nior assistant to the President, she

The University of Michigan
SCHOOL OF MUSIC

FACTS
Continued from Page 1
UMPNC is "always available" for
further discussions.
The council's main concern
throughout the sessions has been the
hospital's policy of mandatory over-
time. Under mandatory overtime, the
hospital can force nurses to work ex-
tra shifts if no one volunteers for
those shifts. Although this policy
has been in place for some time, it
had become a bigger problem re-
cently because of an unrelated nurse
shortage.
NURSES
Continued from Page 1
ing profession itself. Barkausas said
baccalaureate nurses are needed "not
because of elitism," but because the
increasing complexity of patient care
requires a high degree of education
only offered through a baccalaureate
degree program.
A report issued by the U.S. De-
partment of Health and Human Ser-
vices statedthat by 1990 there will
be an excess of 368,000 associate
degree holders, and a shortage of
390,000 nurses at the baccalaureate
level.
As a consequence of the decline
in students choosing nursing and the
disputes over the levels of nursing
education, hospitals have been find-
ing themselves with fewer nurses.
Other staff members are asked to
work overtime to cover the shifts,
adding to the stress level in an al-
ready stressful environment.
James Velghe, President of the
Management Science Association, a
Kansas City labor relations consult-
ing firm, said in the March 27, 1987
issue of Modern Health Care
"increasing workload can cause re-
sentment and dissatisfaction among
employees, which can lead to union
activity."
The issue of overtime shifts has
been a focal point of the recent con-
tract disputes at the University of
Michigan Hospital. The hospital
wants to insure safe patient care and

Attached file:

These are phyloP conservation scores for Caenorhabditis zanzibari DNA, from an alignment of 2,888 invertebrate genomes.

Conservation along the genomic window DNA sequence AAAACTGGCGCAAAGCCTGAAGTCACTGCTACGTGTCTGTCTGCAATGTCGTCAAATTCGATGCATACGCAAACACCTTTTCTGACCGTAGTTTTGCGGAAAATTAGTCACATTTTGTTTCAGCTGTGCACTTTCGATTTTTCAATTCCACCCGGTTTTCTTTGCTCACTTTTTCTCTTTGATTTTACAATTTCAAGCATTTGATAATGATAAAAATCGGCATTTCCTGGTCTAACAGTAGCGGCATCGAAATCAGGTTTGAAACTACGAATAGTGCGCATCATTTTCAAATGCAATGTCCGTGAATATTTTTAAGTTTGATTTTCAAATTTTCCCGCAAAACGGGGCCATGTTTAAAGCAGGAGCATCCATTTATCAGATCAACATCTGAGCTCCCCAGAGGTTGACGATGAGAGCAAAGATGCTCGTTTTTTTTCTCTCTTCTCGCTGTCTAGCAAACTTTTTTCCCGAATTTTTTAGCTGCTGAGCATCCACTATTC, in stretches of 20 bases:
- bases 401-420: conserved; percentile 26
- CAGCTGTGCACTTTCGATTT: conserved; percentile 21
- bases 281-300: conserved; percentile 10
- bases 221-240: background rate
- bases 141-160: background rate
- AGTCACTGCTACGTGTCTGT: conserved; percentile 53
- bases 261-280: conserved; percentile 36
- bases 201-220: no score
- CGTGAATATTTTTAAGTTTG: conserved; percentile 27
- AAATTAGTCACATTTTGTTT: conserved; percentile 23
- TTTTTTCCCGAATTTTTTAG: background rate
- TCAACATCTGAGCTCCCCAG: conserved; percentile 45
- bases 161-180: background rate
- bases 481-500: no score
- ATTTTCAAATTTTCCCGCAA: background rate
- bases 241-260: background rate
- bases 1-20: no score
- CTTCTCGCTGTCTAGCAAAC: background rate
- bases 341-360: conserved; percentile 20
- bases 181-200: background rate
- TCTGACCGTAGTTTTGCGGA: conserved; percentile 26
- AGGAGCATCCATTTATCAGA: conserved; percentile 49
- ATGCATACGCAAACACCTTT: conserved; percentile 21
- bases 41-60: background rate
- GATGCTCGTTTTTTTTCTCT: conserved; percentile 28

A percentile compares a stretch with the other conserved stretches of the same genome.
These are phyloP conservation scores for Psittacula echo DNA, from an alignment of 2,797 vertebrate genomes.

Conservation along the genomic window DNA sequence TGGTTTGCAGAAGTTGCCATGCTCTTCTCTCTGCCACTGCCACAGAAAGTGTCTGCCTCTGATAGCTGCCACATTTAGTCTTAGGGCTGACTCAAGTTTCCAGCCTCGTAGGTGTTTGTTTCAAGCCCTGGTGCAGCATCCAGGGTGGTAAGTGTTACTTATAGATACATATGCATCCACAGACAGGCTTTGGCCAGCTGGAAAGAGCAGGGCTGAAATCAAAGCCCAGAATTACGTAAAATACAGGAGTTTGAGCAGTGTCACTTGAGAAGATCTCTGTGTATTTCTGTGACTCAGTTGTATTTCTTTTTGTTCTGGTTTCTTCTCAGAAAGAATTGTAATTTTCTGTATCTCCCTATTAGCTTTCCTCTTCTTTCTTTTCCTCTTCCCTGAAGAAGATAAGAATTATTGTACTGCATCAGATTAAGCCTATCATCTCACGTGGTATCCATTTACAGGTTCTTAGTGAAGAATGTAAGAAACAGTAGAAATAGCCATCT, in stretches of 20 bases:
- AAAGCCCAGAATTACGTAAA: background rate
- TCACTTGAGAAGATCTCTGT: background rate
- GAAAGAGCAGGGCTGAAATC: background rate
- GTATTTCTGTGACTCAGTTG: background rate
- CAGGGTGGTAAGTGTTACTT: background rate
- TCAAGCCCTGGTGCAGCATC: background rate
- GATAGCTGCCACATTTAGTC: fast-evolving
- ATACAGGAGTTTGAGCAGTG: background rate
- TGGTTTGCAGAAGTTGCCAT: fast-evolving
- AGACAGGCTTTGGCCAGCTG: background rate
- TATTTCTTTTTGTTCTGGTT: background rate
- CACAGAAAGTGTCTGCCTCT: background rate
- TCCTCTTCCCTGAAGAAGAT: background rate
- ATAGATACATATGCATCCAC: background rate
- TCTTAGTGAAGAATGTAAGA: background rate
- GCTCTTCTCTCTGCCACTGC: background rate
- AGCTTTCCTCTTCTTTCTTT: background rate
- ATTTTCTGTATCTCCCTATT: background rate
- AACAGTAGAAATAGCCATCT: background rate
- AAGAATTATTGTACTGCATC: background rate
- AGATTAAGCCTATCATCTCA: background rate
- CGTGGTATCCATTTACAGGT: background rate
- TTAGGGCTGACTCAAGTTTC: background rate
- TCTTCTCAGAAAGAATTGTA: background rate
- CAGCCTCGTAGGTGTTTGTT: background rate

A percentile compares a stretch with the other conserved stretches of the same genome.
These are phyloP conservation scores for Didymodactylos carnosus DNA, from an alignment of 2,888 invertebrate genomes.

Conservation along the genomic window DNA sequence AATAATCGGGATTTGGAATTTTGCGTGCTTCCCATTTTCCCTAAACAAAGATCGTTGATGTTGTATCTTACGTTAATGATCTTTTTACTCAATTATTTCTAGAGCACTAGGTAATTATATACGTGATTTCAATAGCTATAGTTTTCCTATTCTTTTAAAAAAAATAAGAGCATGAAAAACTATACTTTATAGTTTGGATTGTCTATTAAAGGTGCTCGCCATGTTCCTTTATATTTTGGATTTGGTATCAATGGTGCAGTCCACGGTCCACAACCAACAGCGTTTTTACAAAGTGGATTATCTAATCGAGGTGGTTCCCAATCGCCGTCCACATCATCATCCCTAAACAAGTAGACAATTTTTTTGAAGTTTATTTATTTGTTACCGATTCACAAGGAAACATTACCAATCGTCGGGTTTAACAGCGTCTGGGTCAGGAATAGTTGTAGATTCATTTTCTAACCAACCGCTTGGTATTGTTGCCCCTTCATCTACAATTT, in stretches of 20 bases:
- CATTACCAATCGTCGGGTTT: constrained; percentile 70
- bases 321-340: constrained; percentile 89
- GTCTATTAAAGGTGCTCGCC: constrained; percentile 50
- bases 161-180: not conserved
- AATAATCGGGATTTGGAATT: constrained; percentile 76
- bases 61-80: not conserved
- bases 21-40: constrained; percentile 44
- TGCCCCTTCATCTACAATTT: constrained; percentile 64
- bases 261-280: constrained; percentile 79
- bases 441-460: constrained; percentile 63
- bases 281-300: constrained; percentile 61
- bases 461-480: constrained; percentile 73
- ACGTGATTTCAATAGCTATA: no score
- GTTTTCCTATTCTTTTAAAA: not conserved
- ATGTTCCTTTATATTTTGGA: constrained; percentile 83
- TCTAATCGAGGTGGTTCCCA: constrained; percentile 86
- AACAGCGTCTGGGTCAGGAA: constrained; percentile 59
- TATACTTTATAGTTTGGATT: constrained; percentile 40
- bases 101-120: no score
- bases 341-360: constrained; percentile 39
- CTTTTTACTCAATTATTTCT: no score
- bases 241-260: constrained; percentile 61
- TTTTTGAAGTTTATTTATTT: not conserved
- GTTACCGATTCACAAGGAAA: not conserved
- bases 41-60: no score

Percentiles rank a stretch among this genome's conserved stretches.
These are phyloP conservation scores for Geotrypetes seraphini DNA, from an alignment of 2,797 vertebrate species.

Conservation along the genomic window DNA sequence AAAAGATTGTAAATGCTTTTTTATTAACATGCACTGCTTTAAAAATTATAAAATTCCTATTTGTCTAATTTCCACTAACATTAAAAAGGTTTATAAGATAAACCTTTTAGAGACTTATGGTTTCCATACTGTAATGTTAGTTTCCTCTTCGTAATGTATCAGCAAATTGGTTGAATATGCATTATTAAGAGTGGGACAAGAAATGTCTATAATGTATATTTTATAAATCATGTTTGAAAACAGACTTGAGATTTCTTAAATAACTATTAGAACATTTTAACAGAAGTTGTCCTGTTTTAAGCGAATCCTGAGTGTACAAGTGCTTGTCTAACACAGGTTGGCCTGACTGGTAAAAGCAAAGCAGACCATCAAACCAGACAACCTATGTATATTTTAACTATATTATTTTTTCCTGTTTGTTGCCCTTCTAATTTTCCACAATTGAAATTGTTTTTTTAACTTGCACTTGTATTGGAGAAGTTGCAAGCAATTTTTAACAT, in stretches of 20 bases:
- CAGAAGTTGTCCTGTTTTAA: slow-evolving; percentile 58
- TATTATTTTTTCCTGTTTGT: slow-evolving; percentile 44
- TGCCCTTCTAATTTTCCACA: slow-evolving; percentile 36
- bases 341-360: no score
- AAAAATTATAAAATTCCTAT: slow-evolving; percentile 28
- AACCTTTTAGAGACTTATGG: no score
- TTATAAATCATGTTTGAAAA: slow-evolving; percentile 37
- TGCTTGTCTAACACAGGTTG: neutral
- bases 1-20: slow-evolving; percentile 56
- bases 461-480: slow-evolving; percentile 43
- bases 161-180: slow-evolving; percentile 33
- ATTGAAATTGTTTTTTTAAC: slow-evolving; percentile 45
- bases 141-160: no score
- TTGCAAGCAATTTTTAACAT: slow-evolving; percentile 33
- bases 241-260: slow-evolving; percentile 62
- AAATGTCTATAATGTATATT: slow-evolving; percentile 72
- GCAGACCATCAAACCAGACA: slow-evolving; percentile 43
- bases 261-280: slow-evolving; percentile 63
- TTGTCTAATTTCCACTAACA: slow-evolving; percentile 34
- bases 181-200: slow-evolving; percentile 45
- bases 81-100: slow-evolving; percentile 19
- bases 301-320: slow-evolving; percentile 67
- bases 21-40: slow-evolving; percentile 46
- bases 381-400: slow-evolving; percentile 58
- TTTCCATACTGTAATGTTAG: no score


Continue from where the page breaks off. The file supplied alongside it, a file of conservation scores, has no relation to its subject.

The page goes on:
enforces the practice of mandatory
overtime so shifts will be covered.
Stoll said the nurses want a
"restructuring" of the current
scheduling policies so on-the-job
stress "won't burn out the nurses
who are practicing."
Stoll also quoted a Health and
Human Services report, published in
late 1988 which called on hospital
administrations to "give nurses more
control of scheduling".
"We want to be treated like the
professionals we are," she said.
MSA
Continued from Page 1
vote to appoint three new representa-
tives - two undergraduates and one
graduate - to the Board of Student
Publications. The board supervises
the financial operations of The
Michigan Daily, the Michiganensian
yearbook, and the Gargoyle humor
magazine.

Tues. Oct. 31
Thurs. Nov. 2
Fri. Nov. 3
Sat. Nov. 4

USO Halloween Concert
Please note: All tickets have been
given out; none will be available
the night of the performance.
Sorry, no admittance without a
ticket.
Hill Auditorium, 9 PM
Jazz Combos In Concert
Edward Sarath, director
Three small jazz ensembles perform original
and standard jazz
Rackham Lecture Hall, 8 PM
Concert Band
Donald Schleicher, Jerry Luckhardt,
conductors
Music of Hindemith, Shostakovich,
Persichetti, Sousa, Orff
Hill Auditorium, 8 PM
Men's Glee Club
Jerry Blackstone, conductor
Tickets $4, $5, $7; call 764-1448
Hill Auditorium, 8 PM

IN BRIEF
Compiled from Associated Press and staff reports
Supreme Court to rule on pension
dispute affecting millions
WASHINGTON - Federal protection for 30 million American
worker's pensions could be at stake in a dispute the Supreme Court agreed
to resolve yesterday.
The justices said they will decide what authority the Pension Benefit'
Guaranty Corporation, a federal agency, has to order employers to retrieve
scrapped pension plans.
A federal appeals court limited such authority by setting aside the